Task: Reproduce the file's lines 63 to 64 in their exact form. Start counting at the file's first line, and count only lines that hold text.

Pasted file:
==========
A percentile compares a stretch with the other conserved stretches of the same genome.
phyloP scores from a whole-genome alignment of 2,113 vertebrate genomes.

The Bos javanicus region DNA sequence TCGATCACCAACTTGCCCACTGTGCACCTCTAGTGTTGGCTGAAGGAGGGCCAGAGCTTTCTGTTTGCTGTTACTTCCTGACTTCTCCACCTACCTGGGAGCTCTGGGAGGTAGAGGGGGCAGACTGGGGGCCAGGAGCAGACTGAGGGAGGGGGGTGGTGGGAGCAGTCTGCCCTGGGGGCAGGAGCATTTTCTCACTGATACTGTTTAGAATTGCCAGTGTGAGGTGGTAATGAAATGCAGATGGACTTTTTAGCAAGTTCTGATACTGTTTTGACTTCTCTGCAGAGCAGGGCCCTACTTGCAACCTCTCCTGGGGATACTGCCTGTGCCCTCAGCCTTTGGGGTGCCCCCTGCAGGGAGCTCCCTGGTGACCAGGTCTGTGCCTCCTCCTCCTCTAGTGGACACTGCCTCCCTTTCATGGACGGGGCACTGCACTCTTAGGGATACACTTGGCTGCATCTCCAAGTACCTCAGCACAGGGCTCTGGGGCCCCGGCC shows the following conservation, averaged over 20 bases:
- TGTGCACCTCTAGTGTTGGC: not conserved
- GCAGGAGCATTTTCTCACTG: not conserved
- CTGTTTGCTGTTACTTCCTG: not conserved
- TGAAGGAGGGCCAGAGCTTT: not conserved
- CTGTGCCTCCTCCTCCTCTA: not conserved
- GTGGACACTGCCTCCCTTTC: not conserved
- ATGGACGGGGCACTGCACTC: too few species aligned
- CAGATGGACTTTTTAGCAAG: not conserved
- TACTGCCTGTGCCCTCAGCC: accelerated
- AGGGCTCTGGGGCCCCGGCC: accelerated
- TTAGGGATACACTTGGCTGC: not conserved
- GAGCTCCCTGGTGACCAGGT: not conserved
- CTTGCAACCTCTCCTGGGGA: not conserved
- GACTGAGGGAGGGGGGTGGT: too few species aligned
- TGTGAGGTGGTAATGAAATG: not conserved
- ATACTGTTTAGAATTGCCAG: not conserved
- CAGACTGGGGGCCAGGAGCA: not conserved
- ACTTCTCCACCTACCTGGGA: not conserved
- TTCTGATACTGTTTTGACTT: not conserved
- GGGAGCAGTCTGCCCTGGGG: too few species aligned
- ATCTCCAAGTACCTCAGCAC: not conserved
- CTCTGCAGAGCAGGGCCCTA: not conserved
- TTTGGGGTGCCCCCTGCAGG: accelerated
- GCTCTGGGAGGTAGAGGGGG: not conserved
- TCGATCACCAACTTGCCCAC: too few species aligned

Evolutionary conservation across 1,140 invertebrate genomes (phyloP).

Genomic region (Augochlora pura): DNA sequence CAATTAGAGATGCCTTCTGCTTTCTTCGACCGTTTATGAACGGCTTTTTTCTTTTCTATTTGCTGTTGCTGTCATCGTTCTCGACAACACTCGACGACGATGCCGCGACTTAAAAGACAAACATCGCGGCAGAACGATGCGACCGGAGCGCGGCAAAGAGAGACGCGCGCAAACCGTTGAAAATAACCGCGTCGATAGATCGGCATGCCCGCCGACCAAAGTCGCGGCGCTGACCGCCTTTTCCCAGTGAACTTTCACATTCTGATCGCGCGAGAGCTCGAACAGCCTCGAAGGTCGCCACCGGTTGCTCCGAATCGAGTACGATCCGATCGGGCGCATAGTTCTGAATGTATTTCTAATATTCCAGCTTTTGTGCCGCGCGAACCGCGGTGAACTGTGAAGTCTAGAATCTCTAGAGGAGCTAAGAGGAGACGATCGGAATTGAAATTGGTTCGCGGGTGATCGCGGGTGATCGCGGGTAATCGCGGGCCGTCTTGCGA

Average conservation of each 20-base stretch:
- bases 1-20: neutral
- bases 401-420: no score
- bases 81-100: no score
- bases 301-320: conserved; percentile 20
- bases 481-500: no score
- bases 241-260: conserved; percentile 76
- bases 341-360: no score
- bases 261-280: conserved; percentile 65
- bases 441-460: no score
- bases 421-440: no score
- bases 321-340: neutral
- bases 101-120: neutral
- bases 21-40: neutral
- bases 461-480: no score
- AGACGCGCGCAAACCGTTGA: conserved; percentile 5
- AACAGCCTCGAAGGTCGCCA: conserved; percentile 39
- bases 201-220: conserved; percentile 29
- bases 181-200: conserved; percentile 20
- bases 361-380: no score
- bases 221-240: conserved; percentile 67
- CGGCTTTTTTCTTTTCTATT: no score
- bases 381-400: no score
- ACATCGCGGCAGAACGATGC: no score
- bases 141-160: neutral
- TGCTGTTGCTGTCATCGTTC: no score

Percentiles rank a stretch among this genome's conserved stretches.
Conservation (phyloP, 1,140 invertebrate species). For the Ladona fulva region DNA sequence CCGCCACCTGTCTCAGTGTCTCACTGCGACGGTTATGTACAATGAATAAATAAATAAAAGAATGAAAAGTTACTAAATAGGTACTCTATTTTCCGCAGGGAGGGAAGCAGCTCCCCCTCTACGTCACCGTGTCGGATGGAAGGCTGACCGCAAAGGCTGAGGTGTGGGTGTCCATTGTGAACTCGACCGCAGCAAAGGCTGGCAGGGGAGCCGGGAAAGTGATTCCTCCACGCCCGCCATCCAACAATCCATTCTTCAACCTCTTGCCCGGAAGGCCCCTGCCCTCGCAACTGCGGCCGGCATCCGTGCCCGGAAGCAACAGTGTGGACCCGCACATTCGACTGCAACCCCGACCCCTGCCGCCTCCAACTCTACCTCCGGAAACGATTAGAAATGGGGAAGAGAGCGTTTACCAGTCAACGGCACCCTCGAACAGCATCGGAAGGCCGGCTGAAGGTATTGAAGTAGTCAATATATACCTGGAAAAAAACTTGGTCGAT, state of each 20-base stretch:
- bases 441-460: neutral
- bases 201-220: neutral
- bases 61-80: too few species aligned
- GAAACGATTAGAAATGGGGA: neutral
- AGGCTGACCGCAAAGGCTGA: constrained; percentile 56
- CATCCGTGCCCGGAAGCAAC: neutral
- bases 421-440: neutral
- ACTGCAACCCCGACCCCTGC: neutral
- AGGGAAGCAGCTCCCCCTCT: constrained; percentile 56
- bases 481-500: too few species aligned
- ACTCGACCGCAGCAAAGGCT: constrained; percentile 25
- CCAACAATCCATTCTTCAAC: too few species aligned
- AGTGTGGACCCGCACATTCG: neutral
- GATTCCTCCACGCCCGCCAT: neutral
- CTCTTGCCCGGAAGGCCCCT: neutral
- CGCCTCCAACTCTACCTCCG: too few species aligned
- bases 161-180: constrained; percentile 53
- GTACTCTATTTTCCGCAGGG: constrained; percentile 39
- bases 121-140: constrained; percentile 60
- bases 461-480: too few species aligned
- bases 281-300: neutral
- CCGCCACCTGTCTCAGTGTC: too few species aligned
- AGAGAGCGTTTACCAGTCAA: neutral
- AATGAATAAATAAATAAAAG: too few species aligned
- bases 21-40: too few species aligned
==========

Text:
- AGGCTGACCGCAAAGGCTGA: constrained; percentile 56
- CATCCGTGCCCGGAAGCAAC: neutral